Why can’t a consensus around a definitive statistic for the average water footprint of beef be reached? The problem rests on two fundamental issues: 1) A significant difference in research methods; and 2) The many variables and differences involved in raising and producing beef (this is true whether they are produced within the conventional, organic or grass-fed systems). My focus here is on conventional, or industrial, beef production, since the vast majority of beef consumed in the US comes from industrial production.

Water Footprint Research Methodology

The water footprint concept was developed in 2003, whereas most of these studies were conducted before then. The conceptual framework that includes such components as virtual water and blue, green and grey water footprints, wasn’t available. Consequently, researchers had to devise their own methods. Because there was no water footprint framework, there was no standard methodology for accounting, a process that is ongoing.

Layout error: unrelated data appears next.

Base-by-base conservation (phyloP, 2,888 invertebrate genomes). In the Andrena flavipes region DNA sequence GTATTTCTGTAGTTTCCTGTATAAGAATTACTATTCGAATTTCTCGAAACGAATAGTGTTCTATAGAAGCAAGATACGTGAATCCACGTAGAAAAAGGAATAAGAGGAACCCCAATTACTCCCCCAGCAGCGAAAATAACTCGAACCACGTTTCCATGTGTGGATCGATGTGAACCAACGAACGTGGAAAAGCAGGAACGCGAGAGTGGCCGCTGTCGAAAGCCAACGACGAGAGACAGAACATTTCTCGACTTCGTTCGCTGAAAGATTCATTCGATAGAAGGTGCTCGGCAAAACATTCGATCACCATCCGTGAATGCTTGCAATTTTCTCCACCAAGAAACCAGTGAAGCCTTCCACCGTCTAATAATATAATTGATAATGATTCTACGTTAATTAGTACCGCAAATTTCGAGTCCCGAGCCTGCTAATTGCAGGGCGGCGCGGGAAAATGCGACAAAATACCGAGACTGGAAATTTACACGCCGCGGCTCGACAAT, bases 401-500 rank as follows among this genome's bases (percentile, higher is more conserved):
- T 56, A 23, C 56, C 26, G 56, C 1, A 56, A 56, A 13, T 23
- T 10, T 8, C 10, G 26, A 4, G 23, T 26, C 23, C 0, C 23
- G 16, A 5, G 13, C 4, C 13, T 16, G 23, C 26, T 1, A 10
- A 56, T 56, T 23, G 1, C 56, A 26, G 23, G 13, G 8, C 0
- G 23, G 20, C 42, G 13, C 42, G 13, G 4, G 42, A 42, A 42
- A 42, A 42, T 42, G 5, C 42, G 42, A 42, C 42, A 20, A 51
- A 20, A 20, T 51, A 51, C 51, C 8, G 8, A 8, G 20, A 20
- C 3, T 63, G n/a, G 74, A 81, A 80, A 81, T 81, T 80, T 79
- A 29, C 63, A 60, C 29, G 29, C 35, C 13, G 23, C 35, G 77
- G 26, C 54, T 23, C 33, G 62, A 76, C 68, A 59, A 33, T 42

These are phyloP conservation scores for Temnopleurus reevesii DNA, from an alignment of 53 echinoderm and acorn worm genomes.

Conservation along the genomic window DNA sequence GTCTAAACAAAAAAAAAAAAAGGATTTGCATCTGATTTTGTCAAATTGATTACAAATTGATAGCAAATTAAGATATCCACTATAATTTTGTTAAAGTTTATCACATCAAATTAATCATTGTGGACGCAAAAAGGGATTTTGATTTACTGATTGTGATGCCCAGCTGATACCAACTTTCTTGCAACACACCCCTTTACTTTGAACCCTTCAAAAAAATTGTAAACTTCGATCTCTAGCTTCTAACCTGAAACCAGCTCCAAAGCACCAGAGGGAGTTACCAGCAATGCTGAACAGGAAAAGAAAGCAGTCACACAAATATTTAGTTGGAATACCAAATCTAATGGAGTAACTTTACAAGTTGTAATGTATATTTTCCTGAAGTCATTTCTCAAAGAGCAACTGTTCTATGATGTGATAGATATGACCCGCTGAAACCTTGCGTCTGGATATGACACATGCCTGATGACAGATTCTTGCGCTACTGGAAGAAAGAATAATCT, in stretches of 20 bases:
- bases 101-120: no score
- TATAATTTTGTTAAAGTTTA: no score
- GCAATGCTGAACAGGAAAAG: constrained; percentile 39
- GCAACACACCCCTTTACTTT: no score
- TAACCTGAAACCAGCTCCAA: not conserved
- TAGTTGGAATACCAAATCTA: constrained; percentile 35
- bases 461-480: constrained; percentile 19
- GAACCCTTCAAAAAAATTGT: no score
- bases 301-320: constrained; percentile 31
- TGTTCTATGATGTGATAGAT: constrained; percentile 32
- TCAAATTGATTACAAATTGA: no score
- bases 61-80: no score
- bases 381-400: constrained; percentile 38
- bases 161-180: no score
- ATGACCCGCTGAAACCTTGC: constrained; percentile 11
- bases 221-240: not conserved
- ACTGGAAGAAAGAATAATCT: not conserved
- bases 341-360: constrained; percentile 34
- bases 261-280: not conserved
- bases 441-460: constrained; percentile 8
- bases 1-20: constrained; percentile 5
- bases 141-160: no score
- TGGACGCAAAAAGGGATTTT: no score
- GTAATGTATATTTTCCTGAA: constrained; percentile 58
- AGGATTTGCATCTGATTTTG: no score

Beef Production Methods

Given the many steps and variables involved in raising and feeding beef, this is the major impediment to finding a definitive water footprint number. Conventional beef production takes roughly the same path from calf to plate, presented here as a simplistic overview of the three-part conventional beef cattle production process:

  1. Calves are weaned at around 6-10 months.
  2. They are then brought to pasture or rangeland to feed on grasses and other “forage” (whole plants from pasture) until around 12-16 months.
  3. Conventional beef cattle then enter a feedlot and are fed a grain-based diet consisting of a mix of corn and soy and occasionally wheat and/or barley, until they are around 18-22 months or approximately 1,200-1,400 pounds.

Industrial livestock production is also known to have significant adverse impacts on water quality.  Unfortunately, this damage is not factored into any water footprint analysis model for animal production; this omission remains a serious hindrance to the creation of a truly comprehensive life cycle analysis.